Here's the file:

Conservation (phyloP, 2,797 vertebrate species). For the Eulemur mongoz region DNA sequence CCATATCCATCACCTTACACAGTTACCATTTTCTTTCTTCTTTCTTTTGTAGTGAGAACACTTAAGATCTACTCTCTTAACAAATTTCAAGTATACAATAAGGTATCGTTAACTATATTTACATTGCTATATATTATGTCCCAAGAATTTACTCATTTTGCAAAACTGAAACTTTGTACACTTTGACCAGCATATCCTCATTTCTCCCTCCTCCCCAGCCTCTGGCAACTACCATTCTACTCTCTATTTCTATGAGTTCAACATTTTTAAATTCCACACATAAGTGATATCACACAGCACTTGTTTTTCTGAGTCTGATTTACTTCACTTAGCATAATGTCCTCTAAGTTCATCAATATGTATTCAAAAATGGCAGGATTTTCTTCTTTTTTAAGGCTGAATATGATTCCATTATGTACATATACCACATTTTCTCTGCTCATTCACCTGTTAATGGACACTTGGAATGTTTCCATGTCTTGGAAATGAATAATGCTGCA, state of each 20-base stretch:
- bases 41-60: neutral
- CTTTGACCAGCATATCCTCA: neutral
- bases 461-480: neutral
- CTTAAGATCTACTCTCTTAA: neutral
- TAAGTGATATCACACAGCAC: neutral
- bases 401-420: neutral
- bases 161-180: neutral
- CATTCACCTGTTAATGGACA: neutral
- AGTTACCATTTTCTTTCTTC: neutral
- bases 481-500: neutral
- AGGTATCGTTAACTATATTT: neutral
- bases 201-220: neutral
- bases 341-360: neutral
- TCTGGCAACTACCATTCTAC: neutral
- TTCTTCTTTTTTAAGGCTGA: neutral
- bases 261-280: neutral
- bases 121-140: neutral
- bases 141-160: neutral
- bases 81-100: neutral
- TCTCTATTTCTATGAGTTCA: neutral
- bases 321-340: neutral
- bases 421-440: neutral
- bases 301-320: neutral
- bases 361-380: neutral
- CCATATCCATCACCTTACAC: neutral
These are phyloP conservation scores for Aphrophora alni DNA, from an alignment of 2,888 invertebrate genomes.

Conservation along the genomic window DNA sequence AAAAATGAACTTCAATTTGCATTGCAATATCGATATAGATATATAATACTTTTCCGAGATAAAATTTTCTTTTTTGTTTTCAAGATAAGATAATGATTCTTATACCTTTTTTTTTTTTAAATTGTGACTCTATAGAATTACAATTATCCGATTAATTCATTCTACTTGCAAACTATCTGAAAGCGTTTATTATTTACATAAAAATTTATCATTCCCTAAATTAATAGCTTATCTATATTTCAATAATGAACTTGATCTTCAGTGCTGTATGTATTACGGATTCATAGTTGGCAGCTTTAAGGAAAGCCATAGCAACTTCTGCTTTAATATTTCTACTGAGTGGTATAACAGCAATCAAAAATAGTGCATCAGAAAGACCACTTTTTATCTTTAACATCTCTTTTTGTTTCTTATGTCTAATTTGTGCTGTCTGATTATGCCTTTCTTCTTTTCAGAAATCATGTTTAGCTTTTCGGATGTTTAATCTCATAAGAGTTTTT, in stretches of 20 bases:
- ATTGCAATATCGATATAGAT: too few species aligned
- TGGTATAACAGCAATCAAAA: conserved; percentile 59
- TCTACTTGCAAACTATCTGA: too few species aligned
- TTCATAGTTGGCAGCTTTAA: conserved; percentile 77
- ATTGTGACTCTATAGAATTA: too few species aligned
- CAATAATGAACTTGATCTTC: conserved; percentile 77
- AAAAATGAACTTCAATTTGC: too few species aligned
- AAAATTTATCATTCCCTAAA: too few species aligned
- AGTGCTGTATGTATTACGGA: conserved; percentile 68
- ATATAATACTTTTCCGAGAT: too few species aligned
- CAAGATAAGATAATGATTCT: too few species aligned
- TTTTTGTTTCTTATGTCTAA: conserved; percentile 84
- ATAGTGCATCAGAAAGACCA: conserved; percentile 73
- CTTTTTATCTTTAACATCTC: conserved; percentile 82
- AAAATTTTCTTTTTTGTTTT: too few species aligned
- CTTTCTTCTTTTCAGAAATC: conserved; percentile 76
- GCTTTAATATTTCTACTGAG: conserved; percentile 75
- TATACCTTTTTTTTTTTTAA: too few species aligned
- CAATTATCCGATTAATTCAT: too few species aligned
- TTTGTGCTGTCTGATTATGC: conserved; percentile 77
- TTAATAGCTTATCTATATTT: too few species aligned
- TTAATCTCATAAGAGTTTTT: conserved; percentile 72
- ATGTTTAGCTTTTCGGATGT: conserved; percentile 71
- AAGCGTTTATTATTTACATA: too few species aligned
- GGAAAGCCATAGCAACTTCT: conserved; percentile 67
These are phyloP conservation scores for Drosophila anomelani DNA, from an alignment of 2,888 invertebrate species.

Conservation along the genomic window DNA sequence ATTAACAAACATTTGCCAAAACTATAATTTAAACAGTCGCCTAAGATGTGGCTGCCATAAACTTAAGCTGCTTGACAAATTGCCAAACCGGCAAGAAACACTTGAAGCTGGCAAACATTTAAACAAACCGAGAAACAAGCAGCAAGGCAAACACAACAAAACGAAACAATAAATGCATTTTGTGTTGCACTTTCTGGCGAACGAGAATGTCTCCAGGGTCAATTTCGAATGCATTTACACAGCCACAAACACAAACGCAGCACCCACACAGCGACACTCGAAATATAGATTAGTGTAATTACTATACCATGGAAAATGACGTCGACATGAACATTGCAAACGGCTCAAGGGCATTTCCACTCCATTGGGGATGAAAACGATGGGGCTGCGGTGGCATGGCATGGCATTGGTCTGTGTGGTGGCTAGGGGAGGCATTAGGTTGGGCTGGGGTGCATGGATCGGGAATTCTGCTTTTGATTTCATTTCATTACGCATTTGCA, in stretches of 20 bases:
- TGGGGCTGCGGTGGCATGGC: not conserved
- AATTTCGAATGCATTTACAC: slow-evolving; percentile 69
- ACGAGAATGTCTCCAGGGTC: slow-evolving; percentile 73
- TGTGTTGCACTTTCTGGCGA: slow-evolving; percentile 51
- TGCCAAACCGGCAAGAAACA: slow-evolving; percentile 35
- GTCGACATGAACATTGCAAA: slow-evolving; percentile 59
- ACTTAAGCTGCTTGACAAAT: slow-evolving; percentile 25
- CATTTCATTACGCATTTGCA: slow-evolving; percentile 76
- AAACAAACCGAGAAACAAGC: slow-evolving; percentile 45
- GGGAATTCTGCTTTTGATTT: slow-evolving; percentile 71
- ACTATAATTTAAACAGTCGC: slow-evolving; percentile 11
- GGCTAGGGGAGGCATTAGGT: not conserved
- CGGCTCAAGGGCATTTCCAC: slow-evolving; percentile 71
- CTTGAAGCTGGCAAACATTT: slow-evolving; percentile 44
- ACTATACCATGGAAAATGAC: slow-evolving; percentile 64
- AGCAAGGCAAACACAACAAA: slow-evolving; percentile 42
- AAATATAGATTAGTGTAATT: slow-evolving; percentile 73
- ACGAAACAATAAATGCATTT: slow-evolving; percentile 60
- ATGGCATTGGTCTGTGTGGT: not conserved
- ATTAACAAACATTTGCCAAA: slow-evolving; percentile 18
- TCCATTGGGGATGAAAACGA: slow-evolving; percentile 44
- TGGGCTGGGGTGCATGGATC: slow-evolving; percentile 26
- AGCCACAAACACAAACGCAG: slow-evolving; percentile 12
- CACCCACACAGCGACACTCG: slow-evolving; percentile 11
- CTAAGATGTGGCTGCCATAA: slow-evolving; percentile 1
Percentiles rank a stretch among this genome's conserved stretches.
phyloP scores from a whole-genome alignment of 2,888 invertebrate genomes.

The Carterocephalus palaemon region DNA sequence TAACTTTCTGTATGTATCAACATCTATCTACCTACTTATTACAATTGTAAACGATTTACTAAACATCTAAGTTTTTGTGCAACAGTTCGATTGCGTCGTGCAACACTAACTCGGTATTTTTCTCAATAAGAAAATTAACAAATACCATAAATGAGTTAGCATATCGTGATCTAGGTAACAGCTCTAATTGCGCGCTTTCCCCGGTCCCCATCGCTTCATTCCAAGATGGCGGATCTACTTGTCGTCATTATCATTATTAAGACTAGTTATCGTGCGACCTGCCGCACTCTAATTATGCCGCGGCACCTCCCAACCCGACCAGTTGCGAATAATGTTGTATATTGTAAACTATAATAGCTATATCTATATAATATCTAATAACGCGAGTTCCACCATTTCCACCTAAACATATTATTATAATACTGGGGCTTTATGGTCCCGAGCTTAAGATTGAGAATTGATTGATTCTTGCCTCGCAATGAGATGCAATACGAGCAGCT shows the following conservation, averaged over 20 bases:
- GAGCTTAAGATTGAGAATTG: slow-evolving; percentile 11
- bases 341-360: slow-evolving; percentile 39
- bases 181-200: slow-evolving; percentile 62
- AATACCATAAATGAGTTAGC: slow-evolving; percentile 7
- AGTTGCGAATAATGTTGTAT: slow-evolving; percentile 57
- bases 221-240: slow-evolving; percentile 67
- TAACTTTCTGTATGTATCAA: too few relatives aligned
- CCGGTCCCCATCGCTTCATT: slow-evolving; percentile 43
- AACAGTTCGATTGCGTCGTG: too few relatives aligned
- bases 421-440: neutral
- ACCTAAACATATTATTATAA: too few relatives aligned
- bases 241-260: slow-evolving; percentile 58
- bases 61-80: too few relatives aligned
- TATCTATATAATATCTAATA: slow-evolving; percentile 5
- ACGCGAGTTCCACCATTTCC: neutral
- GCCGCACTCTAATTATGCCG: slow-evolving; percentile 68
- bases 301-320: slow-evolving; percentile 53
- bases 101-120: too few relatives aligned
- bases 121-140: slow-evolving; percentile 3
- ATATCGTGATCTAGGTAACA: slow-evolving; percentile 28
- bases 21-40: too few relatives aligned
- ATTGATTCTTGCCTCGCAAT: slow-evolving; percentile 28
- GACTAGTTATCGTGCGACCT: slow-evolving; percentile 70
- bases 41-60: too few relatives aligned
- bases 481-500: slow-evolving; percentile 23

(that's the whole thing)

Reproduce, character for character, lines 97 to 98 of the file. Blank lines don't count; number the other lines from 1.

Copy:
- TATCTATATAATATCTAATA: slow-evolving; percentile 5
- ACGCGAGTTCCACCATTTCC: neutral